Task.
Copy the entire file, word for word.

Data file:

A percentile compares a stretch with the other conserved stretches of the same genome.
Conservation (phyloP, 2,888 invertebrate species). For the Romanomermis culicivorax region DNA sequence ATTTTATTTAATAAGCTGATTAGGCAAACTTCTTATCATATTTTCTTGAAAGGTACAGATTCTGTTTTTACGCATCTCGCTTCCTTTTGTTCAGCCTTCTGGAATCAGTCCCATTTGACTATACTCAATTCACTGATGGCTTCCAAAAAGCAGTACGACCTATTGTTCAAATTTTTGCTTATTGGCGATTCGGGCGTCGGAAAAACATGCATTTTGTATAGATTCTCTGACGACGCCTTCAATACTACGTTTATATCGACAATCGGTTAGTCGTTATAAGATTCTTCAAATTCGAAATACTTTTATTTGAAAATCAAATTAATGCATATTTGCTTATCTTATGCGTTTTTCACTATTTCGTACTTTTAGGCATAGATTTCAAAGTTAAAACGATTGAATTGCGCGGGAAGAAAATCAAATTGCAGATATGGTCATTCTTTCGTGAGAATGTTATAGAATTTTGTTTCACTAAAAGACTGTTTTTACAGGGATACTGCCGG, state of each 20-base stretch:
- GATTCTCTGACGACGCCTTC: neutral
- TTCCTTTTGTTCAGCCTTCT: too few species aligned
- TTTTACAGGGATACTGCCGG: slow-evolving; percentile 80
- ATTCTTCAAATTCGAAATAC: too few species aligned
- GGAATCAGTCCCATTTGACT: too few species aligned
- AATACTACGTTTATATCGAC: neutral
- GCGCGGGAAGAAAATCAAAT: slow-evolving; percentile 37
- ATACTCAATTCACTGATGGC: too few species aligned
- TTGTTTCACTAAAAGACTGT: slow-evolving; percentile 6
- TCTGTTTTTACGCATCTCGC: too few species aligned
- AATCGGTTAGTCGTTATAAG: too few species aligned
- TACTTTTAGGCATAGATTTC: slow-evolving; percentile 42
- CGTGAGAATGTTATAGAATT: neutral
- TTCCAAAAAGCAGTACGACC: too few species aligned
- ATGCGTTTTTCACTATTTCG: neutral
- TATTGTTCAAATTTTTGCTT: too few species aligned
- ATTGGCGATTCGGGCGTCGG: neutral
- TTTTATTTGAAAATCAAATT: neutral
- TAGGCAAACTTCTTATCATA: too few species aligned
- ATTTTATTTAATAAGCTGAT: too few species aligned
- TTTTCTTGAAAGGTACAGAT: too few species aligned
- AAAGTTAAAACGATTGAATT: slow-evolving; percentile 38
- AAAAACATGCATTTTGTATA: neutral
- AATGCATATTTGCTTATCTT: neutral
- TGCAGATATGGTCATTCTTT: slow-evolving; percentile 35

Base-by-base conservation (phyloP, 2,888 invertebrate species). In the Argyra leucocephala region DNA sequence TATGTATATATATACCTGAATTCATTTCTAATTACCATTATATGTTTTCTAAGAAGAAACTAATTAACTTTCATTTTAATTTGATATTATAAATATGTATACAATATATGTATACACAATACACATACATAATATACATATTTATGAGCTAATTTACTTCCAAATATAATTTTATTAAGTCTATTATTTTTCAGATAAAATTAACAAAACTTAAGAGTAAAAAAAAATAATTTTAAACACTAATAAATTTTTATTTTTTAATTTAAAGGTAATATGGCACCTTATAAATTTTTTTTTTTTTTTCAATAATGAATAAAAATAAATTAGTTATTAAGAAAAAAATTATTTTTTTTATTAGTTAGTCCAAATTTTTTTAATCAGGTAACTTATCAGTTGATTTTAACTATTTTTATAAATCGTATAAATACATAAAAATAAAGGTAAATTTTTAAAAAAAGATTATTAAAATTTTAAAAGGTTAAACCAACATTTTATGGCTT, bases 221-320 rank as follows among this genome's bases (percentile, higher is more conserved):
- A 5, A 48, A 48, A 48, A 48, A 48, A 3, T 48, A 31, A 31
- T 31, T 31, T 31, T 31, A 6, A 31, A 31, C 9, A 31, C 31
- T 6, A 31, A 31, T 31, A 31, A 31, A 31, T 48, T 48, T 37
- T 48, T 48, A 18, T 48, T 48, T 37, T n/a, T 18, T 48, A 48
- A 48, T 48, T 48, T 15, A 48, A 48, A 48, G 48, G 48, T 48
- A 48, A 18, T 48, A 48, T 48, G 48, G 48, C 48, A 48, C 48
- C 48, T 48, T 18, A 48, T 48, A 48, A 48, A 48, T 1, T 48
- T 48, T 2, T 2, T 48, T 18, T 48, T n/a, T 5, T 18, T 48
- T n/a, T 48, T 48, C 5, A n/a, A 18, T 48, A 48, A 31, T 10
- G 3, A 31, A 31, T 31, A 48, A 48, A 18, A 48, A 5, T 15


A percentile compares a stretch with the other conserved stretches of the same genome.
Conservation (phyloP, 2,888 invertebrate species). For the Romanomermis culicivorax region DNA sequence ATTTTATTTAATAAGCTGATTAGGCAAACTTCTTATCATATTTTCTTGAAAGGTACAGATTCTGTTTTTACGCATCTCGCTTCCTTTTGTTCAGCCTTCTGGAATCAGTCCCATTTGACTATACTCAATTCACTGATGGCTTCCAAAAAGCAGTACGACCTATTGTTCAAATTTTTGCTTATTGGCGATTCGGGCGTCGGAAAAACATGCATTTTGTATAGATTCTCTGACGACGCCTTCAATACTACGTTTATATCGACAATCGGTTAGTCGTTATAAGATTCTTCAAATTCGAAATACTTTTATTTGAAAATCAAATTAATGCATATTTGCTTATCTTATGCGTTTTTCACTATTTCGTACTTTTAGGCATAGATTTCAAAGTTAAAACGATTGAATTGCGCGGGAAGAAAATCAAATTGCAGATATGGTCATTCTTTCGTGAGAATGTTATAGAATTTTGTTTCACTAAAAGACTGTTTTTACAGGGATACTGCCGG, state of each 20-base stretch:
- GATTCTCTGACGACGCCTTC: neutral
- TTCCTTTTGTTCAGCCTTCT: too few species aligned
- TTTTACAGGGATACTGCCGG: slow-evolving; percentile 80
- ATTCTTCAAATTCGAAATAC: too few species aligned
- GGAATCAGTCCCATTTGACT: too few species aligned
- AATACTACGTTTATATCGAC: neutral
- GCGCGGGAAGAAAATCAAAT: slow-evolving; percentile 37
- ATACTCAATTCACTGATGGC: too few species aligned
- TTGTTTCACTAAAAGACTGT: slow-evolving; percentile 6
- TCTGTTTTTACGCATCTCGC: too few species aligned
- AATCGGTTAGTCGTTATAAG: too few species aligned
- TACTTTTAGGCATAGATTTC: slow-evolving; percentile 42
- CGTGAGAATGTTATAGAATT: neutral
- TTCCAAAAAGCAGTACGACC: too few species aligned
- ATGCGTTTTTCACTATTTCG: neutral
- TATTGTTCAAATTTTTGCTT: too few species aligned
- ATTGGCGATTCGGGCGTCGG: neutral
- TTTTATTTGAAAATCAAATT: neutral
- TAGGCAAACTTCTTATCATA: too few species aligned
- ATTTTATTTAATAAGCTGAT: too few species aligned
- TTTTCTTGAAAGGTACAGAT: too few species aligned
- AAAGTTAAAACGATTGAATT: slow-evolving; percentile 38
- AAAAACATGCATTTTGTATA: neutral
- AATGCATATTTGCTTATCTT: neutral
- TGCAGATATGGTCATTCTTT: slow-evolving; percentile 35

Base-by-base conservation (phyloP, 2,888 invertebrate species). In the Argyra leucocephala region DNA sequence TATGTATATATATACCTGAATTCATTTCTAATTACCATTATATGTTTTCTAAGAAGAAACTAATTAACTTTCATTTTAATTTGATATTATAAATATGTATACAATATATGTATACACAATACACATACATAATATACATATTTATGAGCTAATTTACTTCCAAATATAATTTTATTAAGTCTATTATTTTTCAGATAAAATTAACAAAACTTAAGAGTAAAAAAAAATAATTTTAAACACTAATAAATTTTTATTTTTTAATTTAAAGGTAATATGGCACCTTATAAATTTTTTTTTTTTTTTCAATAATGAATAAAAATAAATTAGTTATTAAGAAAAAAATTATTTTTTTTATTAGTTAGTCCAAATTTTTTTAATCAGGTAACTTATCAGTTGATTTTAACTATTTTTATAAATCGTATAAATACATAAAAATAAAGGTAAATTTTTAAAAAAAGATTATTAAAATTTTAAAAGGTTAAACCAACATTTTATGGCTT, bases 221-320 rank as follows among this genome's bases (percentile, higher is more conserved):
- A 5, A 48, A 48, A 48, A 48, A 48, A 3, T 48, A 31, A 31
- T 31, T 31, T 31, T 31, A 6, A 31, A 31, C 9, A 31, C 31
- T 6, A 31, A 31, T 31, A 31, A 31, A 31, T 48, T 48, T 37
- T 48, T 48, A 18, T 48, T 48, T 37, T n/a, T 18, T 48, A 48
- A 48, T 48, T 48, T 15, A 48, A 48, A 48, G 48, G 48, T 48
- A 48, A 18, T 48, A 48, T 48, G 48, G 48, C 48, A 48, C 48
- C 48, T 48, T 18, A 48, T 48, A 48, A 48, A 48, T 1, T 48
- T 48, T 2, T 2, T 48, T 18, T 48, T n/a, T 5, T 18, T 48
- T n/a, T 48, T 48, C 5, A n/a, A 18, T 48, A 48, A 31, T 10
- G 3, A 31, A 31, T 31, A 48, A 48, A 18, A 48, A 5, T 15